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Kjölur Road June 20-21

One thing that's important about the culture of Iceland is that 80% of the country is considered uninhabitable. Of the inhabitable parts, very few are actually used. Over 60% of the population is in Reykjavik or it's suburbs. The next biggest town after Reykjavik and 2 of it's suburbs is Akureyri which is where I'm living now, with only about 15,000 people. Scattered around Iceland are small villages of only a few hundred people with only a handful of towns larger than 1000 people once you get smaller than Akureyri. Almost all of these towns and villages are on the ocean with a few relatively close by or used as tourist stops.

So when I say that I stayed in the middle of nowhere for a night- I really mean it. Absolutely no one lives in the interior of the country other than a VERY small collection of farmers (and even then, they generally do not live there full time- only long enough to bring the sheep in to shear or butcher) and the employees of Kerlingarfjoll (more on that in a bit).

The Kjölur road is a highland dirt road that goes directly up the center of the country through a Nordic desert, in between two glaciers and many mountain ranges. It only opened for travel the day before we took it which is really telling of both the weather in the area and the condition of the road itself. Most of the vehicles we passed in our bus were 4 wheel drive SUVS- a few lifted even (something I never thought I'd see out of the South!).

It took about 4 hours to get from the start of the road to Kerlingarfjoll and it was some of the most stark and desolate landscapes that I have ever seen. There are miles and miles of gravel with no vegetation whatsoever. The air is so clear that you cannot tell just how far away the glaciers in the distance are. Lucky for us, it was a clear day so we had a perfect view of the mountains and glaciers.

Finally, we get to Kerlingarfjoll. Dave, our director, had kept us in the dark as to what this place was, making the approach down an even worse dirt road, fording a creek, fording a river right next to a waterfall, an emergency gravel landing strip, and insane hills and cliffs even more exciting while waiting to see what was to come.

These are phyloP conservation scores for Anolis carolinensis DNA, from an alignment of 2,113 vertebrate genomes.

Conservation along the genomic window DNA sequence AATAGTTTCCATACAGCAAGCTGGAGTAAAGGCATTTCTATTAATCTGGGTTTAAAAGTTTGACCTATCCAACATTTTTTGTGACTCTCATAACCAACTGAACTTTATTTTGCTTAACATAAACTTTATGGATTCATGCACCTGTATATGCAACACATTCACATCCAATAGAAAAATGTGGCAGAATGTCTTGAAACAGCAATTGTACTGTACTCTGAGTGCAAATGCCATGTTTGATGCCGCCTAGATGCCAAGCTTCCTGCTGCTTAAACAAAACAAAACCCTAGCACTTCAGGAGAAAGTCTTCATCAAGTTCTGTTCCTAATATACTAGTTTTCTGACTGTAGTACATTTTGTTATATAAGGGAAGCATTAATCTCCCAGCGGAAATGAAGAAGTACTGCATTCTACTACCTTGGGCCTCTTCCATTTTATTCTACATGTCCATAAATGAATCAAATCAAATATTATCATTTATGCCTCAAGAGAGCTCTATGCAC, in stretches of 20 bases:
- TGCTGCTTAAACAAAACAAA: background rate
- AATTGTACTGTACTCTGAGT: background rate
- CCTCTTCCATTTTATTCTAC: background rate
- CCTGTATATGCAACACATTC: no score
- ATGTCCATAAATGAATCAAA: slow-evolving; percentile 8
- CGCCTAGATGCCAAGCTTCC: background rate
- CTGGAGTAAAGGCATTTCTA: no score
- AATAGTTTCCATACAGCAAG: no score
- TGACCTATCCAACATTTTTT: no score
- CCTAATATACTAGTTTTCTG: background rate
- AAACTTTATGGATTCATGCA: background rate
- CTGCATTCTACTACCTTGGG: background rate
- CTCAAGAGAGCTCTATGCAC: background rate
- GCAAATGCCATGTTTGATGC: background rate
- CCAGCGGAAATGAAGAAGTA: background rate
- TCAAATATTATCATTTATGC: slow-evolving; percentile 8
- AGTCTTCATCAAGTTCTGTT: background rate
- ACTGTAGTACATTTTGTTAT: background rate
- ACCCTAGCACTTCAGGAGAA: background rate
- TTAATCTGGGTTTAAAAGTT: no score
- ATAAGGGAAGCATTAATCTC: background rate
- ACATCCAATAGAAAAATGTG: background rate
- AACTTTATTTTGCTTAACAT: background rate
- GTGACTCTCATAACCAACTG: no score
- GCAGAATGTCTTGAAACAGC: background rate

What we finally ended up at was a ragtag collection of buildings that looked like they belonged in the 1930s Swiss Alps. Kerlingarfjoll used to be a small ski resort in the summer. There are a few cabins- several with kitchens, bathhouse facilities for campers, and a lodge with a restaurant and some bunks. However, in the last few years, the glacier has receded and snow has stopped falling in the summer so the ski pulls have shut down and the place has turned into a backpackers haven. I suppose they are making good of the global warming at least.

All 18 of us were to sleep in the loft of the lodge. The A-frame lodge had 3 stories- the first level which had bathroom and laundry facilities as well as staff areas, the 2nd level which housed a small restaurant (no choice as to the meal though, just whatever they have :P), and the 3rd level which was for us- a few couches and bunkbeds for 18. I wish I had taken a picture of stairs to get up to the loft. They were essentially a ladder, except that half of each step was hollowed out in order to allow it to be steeper. So if you missed your footing, there was no step to step on since it had been hollowed out so your feet could pass through the step to the next one. Confusing, but scary as hell for someone like me who is uneasy about any kind of unorthodox stair. :P



(the mountains and glacier behind the lodge... look a lot smaller in the picture than they were in person)


A few people went off hiking, but my ankle still hurt and there wasn't exactly marked trails, so I didn't feel like going off galavanting into the mountains. I helped cook dinner on two teeny tiny, look-like-they're-going-to-blow-up camp burners in this little building set aside from the lodge. Luckily, we had access to a fridge so dinner (and breakfast!) was skyr, pancakes, and peanut butter and jelly sandwiches. Then a bunch of us sat around in the "living room" of the loft talking and getting to know each other better.